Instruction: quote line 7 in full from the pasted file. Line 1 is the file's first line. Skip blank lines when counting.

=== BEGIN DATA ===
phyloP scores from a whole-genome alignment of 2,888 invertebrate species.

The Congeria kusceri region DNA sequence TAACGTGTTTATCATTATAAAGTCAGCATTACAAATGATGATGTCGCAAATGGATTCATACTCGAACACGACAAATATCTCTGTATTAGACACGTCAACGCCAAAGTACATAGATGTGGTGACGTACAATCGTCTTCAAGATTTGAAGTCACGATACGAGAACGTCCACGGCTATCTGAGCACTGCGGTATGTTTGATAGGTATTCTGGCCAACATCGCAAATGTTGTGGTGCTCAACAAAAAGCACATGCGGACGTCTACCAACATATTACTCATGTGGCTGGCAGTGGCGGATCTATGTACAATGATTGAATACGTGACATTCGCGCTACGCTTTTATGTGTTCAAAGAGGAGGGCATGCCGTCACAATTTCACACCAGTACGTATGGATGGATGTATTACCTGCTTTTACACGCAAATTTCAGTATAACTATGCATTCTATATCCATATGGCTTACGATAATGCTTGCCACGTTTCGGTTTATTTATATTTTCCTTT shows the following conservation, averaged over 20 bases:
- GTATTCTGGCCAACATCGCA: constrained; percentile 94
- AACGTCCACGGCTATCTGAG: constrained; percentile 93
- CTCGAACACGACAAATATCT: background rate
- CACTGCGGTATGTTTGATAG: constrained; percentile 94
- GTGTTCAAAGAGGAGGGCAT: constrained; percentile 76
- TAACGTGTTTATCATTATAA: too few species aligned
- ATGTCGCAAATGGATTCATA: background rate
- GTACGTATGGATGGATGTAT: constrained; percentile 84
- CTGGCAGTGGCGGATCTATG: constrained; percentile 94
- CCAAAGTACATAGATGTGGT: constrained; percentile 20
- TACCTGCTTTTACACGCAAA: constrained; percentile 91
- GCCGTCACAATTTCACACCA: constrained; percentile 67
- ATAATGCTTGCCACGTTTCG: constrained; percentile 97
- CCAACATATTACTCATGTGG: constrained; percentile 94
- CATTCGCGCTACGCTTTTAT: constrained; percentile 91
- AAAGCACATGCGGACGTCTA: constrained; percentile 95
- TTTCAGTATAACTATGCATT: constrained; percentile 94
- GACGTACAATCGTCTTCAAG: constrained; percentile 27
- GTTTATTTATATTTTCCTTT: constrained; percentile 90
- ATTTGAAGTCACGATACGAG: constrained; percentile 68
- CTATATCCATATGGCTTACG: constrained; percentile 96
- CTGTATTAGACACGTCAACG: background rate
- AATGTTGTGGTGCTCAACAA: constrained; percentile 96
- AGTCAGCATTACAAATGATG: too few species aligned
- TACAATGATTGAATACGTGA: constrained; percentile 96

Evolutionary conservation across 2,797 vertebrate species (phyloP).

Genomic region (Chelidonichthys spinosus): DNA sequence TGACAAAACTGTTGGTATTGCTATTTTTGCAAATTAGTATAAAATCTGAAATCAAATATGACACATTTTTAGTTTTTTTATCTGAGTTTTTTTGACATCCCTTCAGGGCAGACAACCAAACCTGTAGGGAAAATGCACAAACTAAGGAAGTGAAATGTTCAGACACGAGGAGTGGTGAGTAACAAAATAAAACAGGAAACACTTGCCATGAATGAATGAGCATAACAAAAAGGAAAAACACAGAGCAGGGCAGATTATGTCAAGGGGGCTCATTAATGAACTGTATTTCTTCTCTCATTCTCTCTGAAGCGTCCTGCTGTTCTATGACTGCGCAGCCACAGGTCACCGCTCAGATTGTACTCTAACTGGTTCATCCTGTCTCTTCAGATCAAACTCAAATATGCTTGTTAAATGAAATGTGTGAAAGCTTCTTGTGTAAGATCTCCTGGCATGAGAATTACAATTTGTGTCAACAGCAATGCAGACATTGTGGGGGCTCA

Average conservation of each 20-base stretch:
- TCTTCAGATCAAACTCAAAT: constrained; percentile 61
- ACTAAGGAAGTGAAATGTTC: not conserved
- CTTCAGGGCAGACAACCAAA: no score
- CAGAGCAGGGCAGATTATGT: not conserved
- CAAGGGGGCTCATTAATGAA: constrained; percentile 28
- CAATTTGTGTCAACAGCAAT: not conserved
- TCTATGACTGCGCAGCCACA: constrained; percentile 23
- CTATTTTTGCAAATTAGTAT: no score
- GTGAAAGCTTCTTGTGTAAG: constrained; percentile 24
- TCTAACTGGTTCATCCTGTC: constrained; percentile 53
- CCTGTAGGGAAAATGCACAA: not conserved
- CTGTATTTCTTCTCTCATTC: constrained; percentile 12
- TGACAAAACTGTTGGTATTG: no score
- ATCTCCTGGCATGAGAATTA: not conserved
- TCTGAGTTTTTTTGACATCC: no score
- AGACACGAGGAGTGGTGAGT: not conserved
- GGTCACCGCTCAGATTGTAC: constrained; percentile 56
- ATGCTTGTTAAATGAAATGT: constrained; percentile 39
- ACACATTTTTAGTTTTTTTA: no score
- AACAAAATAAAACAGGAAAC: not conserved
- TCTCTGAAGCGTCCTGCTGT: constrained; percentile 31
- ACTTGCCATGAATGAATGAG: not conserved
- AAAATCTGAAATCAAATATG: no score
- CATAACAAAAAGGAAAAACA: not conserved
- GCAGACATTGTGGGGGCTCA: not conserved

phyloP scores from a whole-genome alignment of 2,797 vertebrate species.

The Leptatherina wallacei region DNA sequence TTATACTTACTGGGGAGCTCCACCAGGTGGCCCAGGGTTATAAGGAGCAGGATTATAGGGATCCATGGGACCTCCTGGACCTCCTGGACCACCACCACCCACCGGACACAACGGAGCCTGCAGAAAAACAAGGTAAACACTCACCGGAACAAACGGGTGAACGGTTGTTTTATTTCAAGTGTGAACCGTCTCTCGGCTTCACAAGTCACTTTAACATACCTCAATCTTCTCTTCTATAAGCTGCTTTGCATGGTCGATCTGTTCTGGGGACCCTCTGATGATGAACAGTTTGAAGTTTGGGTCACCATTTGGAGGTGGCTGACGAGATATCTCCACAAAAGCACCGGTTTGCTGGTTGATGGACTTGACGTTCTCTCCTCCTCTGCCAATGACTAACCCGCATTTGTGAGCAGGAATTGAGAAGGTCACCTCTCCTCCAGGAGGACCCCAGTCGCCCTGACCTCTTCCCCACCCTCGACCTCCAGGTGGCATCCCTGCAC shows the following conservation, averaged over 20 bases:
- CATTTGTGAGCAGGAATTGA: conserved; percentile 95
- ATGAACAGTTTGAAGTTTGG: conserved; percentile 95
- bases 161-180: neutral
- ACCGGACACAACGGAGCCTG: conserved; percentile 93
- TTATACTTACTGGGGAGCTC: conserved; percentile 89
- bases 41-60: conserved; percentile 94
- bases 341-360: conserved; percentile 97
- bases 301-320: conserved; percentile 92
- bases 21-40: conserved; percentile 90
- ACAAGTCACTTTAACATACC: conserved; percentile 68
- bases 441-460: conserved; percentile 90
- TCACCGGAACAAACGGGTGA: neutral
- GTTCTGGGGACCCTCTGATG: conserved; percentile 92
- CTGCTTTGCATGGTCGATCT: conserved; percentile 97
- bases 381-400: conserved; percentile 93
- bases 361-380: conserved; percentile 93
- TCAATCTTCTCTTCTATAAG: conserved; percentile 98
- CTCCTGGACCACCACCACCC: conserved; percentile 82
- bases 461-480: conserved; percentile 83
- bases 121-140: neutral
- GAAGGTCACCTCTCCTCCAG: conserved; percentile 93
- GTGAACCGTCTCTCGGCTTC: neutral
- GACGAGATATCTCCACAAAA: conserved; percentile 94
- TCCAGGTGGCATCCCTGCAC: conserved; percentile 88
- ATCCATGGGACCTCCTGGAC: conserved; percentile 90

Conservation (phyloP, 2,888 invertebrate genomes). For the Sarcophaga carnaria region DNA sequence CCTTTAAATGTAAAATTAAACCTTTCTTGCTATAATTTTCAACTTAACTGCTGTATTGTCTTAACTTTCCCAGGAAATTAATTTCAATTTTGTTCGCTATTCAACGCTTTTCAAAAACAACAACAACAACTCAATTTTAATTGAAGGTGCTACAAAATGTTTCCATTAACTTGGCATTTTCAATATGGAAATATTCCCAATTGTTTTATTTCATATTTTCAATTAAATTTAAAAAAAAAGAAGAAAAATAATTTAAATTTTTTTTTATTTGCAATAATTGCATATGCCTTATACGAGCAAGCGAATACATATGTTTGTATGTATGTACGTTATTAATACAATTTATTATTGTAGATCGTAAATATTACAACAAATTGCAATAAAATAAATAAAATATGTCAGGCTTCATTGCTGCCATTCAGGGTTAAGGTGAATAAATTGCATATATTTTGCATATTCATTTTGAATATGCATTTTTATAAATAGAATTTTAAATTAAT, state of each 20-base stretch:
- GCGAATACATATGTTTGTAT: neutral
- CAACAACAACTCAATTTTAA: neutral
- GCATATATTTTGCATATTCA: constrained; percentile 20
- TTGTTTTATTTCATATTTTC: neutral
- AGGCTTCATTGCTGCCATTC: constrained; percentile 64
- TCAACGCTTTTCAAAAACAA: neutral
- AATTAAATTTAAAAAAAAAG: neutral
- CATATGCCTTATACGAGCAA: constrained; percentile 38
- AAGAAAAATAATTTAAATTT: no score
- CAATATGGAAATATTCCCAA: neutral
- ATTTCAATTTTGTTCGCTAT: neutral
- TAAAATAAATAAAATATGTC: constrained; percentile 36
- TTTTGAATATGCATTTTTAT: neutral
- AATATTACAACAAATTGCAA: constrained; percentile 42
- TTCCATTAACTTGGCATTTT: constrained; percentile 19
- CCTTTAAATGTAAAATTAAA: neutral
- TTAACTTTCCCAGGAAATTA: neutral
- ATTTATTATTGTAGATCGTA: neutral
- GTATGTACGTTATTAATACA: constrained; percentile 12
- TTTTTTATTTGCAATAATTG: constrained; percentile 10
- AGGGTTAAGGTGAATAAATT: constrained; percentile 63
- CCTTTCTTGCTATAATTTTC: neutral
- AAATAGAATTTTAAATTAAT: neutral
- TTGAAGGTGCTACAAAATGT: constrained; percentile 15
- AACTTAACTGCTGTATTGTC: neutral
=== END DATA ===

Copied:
- GTGTTCAAAGAGGAGGGCAT: constrained; percentile 76